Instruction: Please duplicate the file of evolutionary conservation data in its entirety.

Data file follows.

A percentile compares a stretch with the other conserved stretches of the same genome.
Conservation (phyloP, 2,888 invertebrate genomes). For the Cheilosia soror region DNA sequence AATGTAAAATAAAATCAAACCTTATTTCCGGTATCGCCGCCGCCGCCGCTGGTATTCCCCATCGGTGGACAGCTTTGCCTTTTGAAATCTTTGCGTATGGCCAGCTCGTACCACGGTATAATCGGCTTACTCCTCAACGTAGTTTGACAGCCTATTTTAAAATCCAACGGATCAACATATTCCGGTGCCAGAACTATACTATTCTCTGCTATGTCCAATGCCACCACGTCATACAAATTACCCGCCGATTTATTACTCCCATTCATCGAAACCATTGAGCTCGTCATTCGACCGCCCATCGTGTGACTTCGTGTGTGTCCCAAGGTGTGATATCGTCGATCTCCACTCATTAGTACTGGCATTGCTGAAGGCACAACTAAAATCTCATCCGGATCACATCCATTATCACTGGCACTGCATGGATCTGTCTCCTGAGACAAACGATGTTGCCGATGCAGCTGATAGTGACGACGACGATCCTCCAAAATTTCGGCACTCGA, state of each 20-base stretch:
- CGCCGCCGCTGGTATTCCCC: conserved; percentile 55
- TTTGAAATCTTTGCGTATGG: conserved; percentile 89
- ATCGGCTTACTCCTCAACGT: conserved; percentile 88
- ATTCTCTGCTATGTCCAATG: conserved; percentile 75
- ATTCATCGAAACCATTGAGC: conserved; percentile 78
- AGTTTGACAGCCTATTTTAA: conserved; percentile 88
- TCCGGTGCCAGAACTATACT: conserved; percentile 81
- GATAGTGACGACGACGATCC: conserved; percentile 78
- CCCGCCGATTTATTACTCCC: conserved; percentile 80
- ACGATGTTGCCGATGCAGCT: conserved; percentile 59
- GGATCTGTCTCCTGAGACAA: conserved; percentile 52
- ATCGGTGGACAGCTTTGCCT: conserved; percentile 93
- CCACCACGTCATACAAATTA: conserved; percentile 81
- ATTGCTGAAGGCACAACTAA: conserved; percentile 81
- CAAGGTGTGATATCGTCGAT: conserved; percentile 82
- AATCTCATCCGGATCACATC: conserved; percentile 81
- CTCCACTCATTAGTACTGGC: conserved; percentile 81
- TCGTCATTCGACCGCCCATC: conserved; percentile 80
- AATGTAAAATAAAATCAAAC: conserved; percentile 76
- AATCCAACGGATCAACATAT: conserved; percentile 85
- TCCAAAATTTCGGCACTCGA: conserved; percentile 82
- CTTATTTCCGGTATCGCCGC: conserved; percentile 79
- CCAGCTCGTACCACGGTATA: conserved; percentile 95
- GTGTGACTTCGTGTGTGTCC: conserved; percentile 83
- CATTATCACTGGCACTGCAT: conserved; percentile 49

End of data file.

A percentile compares a stretch with the other conserved stretches of the same genome.
Conservation (phyloP, 2,888 invertebrate genomes). For the Cheilosia soror region DNA sequence AATGTAAAATAAAATCAAACCTTATTTCCGGTATCGCCGCCGCCGCCGCTGGTATTCCCCATCGGTGGACAGCTTTGCCTTTTGAAATCTTTGCGTATGGCCAGCTCGTACCACGGTATAATCGGCTTACTCCTCAACGTAGTTTGACAGCCTATTTTAAAATCCAACGGATCAACATATTCCGGTGCCAGAACTATACTATTCTCTGCTATGTCCAATGCCACCACGTCATACAAATTACCCGCCGATTTATTACTCCCATTCATCGAAACCATTGAGCTCGTCATTCGACCGCCCATCGTGTGACTTCGTGTGTGTCCCAAGGTGTGATATCGTCGATCTCCACTCATTAGTACTGGCATTGCTGAAGGCACAACTAAAATCTCATCCGGATCACATCCATTATCACTGGCACTGCATGGATCTGTCTCCTGAGACAAACGATGTTGCCGATGCAGCTGATAGTGACGACGACGATCCTCCAAAATTTCGGCACTCGA, state of each 20-base stretch:
- CGCCGCCGCTGGTATTCCCC: conserved; percentile 55
- TTTGAAATCTTTGCGTATGG: conserved; percentile 89
- ATCGGCTTACTCCTCAACGT: conserved; percentile 88
- ATTCTCTGCTATGTCCAATG: conserved; percentile 75
- ATTCATCGAAACCATTGAGC: conserved; percentile 78
- AGTTTGACAGCCTATTTTAA: conserved; percentile 88
- TCCGGTGCCAGAACTATACT: conserved; percentile 81
- GATAGTGACGACGACGATCC: conserved; percentile 78
- CCCGCCGATTTATTACTCCC: conserved; percentile 80
- ACGATGTTGCCGATGCAGCT: conserved; percentile 59
- GGATCTGTCTCCTGAGACAA: conserved; percentile 52
- ATCGGTGGACAGCTTTGCCT: conserved; percentile 93
- CCACCACGTCATACAAATTA: conserved; percentile 81
- ATTGCTGAAGGCACAACTAA: conserved; percentile 81
- CAAGGTGTGATATCGTCGAT: conserved; percentile 82
- AATCTCATCCGGATCACATC: conserved; percentile 81
- CTCCACTCATTAGTACTGGC: conserved; percentile 81
- TCGTCATTCGACCGCCCATC: conserved; percentile 80
- AATGTAAAATAAAATCAAAC: conserved; percentile 76
- AATCCAACGGATCAACATAT: conserved; percentile 85
- TCCAAAATTTCGGCACTCGA: conserved; percentile 82
- CTTATTTCCGGTATCGCCGC: conserved; percentile 79
- CCAGCTCGTACCACGGTATA: conserved; percentile 95
- GTGTGACTTCGTGTGTGTCC: conserved; percentile 83
- CATTATCACTGGCACTGCAT: conserved; percentile 49